Real Madrid has rejected UEFA’s offer of a “partial” and “inadequate” refund on its Champions League match tickets for last season after the competition was suspended due to the coronavirus pandemic.

The Spanish giants, along with several other clubs, had already played their round of 16 games before the pandemic outbreak forced the competition to be postponed. However, they were knocked out in the following round by Manchester City, who will now face Lyon in the quarter-finals.

UEFA subsequently offered a partial refund to all clubs that did not make the quarter-finals, which was based on the proportion of the tournament that they had played. In other words, Real Madrid would receive a refund on their tickets for the two knock-out games they had not played, rather than a full refund for their entire campaign.

However, Real Madrid has rejected this offer, calling it “inadequate” and a “disproportionate” response to their financial losses. In a strongly-worded statement, the club criticized UEFA’s handling of the situation and called for a more appropriate compensation package.

“We cannot accept a solution that is so disproportionate to the losses we have suffered,” the statement read. “The partial refund offered by UEFA does not reflect the actual damage we have suffered from our elimination from the competition.”

Real Madrid’s decision is the latest twist in a long-running saga involving the Champions League and the coronavirus pandemic. The competition was initially suspended in March 2020, with the last 16 games postponed indefinitely. In June, UEFA announced plans to resume the tournament in August, using a single-elimination format played in Lisbon, Portugal.

However, a number of clubs expressed concerns about the safety of their players and staff, as well as the financial implications of playing games without fans. Some also argued that the tournament had lost its integrity, as the delay had allowed some teams to regain fitness and form that they might not have had otherwise.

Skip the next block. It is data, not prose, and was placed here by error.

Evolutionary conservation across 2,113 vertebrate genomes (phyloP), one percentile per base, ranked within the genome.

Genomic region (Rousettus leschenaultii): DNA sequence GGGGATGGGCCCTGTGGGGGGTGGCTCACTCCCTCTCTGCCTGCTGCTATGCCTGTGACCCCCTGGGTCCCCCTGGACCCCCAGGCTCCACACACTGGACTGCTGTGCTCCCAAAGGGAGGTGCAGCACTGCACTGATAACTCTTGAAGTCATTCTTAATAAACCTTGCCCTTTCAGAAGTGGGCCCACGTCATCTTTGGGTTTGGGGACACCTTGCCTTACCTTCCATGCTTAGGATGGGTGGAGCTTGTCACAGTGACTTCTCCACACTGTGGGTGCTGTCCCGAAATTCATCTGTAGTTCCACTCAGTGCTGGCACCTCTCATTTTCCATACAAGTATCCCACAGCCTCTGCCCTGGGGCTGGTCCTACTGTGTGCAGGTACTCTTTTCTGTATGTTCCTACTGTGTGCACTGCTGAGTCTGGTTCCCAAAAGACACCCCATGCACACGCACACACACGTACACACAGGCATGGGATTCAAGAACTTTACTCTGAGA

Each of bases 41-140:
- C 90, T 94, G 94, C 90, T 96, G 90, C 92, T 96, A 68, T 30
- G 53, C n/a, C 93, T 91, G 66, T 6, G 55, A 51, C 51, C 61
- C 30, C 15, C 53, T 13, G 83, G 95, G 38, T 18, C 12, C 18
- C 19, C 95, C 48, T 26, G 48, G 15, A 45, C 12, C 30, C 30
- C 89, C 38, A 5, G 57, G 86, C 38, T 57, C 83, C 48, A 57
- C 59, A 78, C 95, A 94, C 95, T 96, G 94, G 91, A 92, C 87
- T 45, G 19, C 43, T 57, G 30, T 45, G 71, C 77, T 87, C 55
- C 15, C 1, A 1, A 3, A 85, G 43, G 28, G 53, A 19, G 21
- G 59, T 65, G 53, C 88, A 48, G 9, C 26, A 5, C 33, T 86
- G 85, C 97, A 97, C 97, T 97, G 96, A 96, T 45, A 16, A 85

Real Madrid was one of the clubs that voiced these concerns, but eventually agreed to participate in the rescheduled competition. However, their campaign ended in disappointment, as they lost 2-1 to Manchester City in the first leg of the knock-out round and were then eliminated on aggregate after the second leg was cancelled.

The club says it has suffered significant financial losses as a result, including losses on ticket sales, sponsorship revenue, and broadcasting rights. It claims that a partial refund is not sufficient to cover these losses, and that UEFA should offer a more comprehensive compensation package.

Real Madrid’s decision has been supported by some other clubs, including Italian side Atalanta, who were knocked out in the quarter-finals by Paris Saint-Germain. Atalanta says it has also suffered significant financial losses as a result of the pandemic, and that UEFA should do more to help affected clubs.

UEFA has not yet responded to Real Madrid’s criticisms, but has previously defended its handling of the situation. In an interview with Spanish broadcaster Movistar, UEFA President Aleksander Ceferin said that the partial refund was the only option available, and that the organization had done its best to protect the interests of all clubs.

“We had to refund some tickets because some matches were not played, but we did what we could,” Ceferin said. “It is not my fault that the virus arrived, but we did what we could to protect the interests of all the clubs.”

Real Madrid’s rejection of UEFA’s offer is likely to add further tension to an already difficult relationship between the two organizations. The club has been critical of UEFA in the past, particularly over its handling of the financial fair play rules, and has been involved in several high-profile disputes with the governing body.

The coronavirus pandemic has only added to this tension, as clubs have struggled to cope with the financial losses caused by the shutdown of football. Real Madrid’s decision to reject UEFA’s offer is an indication of the severity of these losses, and the growing frustration among clubs about the lack of support from the governing body.

Overall, it seems likely that the dispute between Real Madrid and UEFA will continue for some time, as both organizations continue to pursue their own interests in the midst of a complex and uncertain situation. However, it is clear that the coronavirus pandemic has forced a reassessment of the relationship between clubs and governing bodies, and that changes may be necessary to ensure the future stability of European football.